"The (New England) Patriots were led by an explosive offense that scored the second most points in the NFL."
Rhode Island Senate on Wednesday, January 15th, 2014 in a Senate resolution
Rhode Island Senate says the New England Patriots ranked second this season in the most points scored in the NFL
There are plenty of reasons for praising the New England Patriots, a team vying for a Super Bowl berth Sunday when they take on the Denver Broncos.
But the Rhode Island Senate may have gone just a bit out of bounds on Jan. 15 when, without dissent, it passed a resolution lauding the team for its accomplishments and wishing them well against the Broncos.
The resolution, sponsored by Paul Jabour, D-Providence, and Roger Picard, D-Woonsocket, states that, "The Patriots were led by an explosive offense that scored the second most points in the NFL and a tough and stingy defense." The resolution was read aloud.
We won't get into the debate over how tough and stingy New England's defense is, especially during recent games. But the point total claim raised the hackles of one of our sports gurus, who said the Senate had made a rookie mistake.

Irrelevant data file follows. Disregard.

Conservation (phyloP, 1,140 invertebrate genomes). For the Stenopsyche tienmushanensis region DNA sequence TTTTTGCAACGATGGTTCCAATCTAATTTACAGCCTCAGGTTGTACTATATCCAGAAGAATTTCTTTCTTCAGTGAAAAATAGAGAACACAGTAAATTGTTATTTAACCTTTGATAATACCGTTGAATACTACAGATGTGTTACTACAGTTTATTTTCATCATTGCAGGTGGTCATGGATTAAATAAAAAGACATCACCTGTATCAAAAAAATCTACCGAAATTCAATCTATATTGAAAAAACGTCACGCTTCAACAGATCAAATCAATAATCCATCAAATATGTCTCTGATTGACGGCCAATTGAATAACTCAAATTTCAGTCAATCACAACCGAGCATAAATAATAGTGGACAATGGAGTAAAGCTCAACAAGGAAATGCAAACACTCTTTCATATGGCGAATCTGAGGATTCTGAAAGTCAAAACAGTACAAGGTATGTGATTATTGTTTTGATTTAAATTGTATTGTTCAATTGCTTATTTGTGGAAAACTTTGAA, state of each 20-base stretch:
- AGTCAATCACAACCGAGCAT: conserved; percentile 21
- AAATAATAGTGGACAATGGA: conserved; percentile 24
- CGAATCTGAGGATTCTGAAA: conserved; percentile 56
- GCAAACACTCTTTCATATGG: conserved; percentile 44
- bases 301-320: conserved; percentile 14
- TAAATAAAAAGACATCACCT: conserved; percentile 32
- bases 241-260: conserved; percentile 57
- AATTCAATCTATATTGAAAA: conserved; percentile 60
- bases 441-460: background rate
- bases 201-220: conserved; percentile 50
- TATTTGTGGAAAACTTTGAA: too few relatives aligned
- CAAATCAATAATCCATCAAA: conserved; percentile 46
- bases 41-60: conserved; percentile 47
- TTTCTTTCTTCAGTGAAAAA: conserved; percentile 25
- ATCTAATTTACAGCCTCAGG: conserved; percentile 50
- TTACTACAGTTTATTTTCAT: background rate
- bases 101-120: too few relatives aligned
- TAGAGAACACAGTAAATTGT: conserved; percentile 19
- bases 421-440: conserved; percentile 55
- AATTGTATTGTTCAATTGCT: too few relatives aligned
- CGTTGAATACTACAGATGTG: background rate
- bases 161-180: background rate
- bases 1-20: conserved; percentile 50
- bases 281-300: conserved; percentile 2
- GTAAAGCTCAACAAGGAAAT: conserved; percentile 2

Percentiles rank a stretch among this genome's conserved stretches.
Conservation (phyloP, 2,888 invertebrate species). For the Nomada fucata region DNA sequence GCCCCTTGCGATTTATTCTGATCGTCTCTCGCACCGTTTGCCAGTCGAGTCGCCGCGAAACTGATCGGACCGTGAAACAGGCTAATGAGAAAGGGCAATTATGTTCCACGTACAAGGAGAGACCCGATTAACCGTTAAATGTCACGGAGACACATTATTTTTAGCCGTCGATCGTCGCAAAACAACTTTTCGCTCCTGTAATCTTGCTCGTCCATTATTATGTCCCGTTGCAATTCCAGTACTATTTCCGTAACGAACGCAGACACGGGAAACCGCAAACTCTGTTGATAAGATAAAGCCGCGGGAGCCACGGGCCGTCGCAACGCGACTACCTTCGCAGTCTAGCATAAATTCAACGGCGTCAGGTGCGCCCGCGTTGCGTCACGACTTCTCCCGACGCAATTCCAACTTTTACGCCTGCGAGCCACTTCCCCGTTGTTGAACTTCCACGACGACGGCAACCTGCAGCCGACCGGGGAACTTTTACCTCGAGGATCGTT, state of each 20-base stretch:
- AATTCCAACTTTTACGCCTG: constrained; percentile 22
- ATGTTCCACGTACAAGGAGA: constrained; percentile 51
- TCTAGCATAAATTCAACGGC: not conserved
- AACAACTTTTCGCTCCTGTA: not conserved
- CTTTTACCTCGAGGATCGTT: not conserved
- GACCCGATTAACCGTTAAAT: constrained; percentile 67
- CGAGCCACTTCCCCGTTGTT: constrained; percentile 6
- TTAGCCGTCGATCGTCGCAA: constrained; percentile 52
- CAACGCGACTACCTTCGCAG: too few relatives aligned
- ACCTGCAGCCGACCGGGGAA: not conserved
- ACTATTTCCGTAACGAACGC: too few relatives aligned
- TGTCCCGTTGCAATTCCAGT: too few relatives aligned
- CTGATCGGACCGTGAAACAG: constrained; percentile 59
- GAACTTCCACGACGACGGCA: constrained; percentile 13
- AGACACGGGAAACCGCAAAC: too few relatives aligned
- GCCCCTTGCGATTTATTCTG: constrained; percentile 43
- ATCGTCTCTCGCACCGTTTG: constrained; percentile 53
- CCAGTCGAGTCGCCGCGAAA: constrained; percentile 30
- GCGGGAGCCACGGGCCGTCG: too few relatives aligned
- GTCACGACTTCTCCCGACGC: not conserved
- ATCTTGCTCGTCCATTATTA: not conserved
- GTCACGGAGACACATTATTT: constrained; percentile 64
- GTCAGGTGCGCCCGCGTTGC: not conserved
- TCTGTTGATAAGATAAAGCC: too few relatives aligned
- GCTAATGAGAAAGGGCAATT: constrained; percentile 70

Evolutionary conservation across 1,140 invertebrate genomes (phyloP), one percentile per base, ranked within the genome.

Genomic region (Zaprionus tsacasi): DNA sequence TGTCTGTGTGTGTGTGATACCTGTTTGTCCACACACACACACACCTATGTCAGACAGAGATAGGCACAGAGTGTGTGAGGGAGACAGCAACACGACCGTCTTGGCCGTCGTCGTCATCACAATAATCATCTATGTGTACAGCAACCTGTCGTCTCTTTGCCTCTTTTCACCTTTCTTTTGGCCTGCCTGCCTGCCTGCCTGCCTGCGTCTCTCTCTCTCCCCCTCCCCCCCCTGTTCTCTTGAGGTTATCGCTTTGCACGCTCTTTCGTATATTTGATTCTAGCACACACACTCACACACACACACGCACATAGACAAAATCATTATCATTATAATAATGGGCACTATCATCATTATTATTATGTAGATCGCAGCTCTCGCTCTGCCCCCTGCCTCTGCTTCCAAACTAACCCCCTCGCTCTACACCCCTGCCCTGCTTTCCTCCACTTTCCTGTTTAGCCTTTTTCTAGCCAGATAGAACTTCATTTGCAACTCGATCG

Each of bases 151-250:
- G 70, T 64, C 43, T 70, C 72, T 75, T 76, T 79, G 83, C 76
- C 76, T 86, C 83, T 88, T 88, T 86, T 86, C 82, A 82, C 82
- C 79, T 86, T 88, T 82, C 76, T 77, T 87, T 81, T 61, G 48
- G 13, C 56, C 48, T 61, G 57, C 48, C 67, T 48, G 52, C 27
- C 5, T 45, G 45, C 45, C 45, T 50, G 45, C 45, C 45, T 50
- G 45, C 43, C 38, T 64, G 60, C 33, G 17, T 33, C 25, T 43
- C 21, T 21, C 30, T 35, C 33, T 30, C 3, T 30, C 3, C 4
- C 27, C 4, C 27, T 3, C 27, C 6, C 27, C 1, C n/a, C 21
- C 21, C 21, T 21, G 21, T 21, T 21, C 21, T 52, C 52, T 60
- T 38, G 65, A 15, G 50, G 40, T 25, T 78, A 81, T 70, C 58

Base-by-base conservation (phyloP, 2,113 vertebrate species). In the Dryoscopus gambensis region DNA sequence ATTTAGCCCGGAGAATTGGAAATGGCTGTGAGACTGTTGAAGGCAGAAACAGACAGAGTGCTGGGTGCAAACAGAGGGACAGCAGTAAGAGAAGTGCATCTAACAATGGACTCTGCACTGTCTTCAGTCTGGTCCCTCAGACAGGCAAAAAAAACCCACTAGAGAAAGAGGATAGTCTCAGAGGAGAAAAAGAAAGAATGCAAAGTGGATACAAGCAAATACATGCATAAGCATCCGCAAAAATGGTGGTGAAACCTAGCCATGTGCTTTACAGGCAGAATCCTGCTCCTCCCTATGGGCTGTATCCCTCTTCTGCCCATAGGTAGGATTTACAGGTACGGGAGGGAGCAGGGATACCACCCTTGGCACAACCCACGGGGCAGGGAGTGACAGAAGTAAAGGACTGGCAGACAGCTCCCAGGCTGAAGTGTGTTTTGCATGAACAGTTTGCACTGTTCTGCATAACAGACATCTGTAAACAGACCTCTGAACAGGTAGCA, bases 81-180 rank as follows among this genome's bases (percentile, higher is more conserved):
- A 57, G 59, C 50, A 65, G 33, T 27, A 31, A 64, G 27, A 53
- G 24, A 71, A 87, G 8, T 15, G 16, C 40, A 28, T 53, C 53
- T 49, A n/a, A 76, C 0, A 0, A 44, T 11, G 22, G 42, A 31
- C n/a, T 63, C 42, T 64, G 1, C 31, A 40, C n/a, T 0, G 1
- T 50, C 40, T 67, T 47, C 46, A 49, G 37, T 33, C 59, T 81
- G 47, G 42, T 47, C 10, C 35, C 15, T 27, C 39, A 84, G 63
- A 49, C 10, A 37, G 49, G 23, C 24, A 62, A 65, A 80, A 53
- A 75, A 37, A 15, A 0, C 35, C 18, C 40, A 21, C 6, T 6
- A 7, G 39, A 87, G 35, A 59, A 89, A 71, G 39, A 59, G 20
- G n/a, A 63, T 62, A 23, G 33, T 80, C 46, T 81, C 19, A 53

When another reader started raising questions about the Senate resolution on Twitter, we went to the official statistics page at NFL.com.
According to the site, New England scored 444 points during the regular season. That put the team in third place, one point behind the Chicago Bears (with 445 points) and the Broncos (with a whopping 606).
Third place isn't second place, so the claim seems to be False.
But the resolution doesn't specify regular season. If you include postseason play, which purists are loath to do when comparing all the teams in the NFL, New England does rank second. (The Bears didn't make the playoffs.)
By that measure, the resolution is correct. Denver has logged 630 points, New England 487 points, and Kansas City 474 points.
(If you want to look at the postseason alone, New England ranks fifth out of 12 teams on point totals. San Francisco and San Diego have scored more points, but each team has played two games, while the Patriots have played just one.)
In sum, the claim can be accurate, but only if you combine regular-season and postseason play, which means comparing teams that competed in 16 games with those that have played 17 games (or in a few cases, 18 games). That's a sizable caveat.
Because the statement needs clarification or additional information to be correct, we rate it Mostly True.
(With research by Michael McDermott, sports editor of The Providence Journal. If you have a claim you’d like PolitiFact Rhode Island to check, email us at email@example.com. And follow us on Twitter: @politifactri.)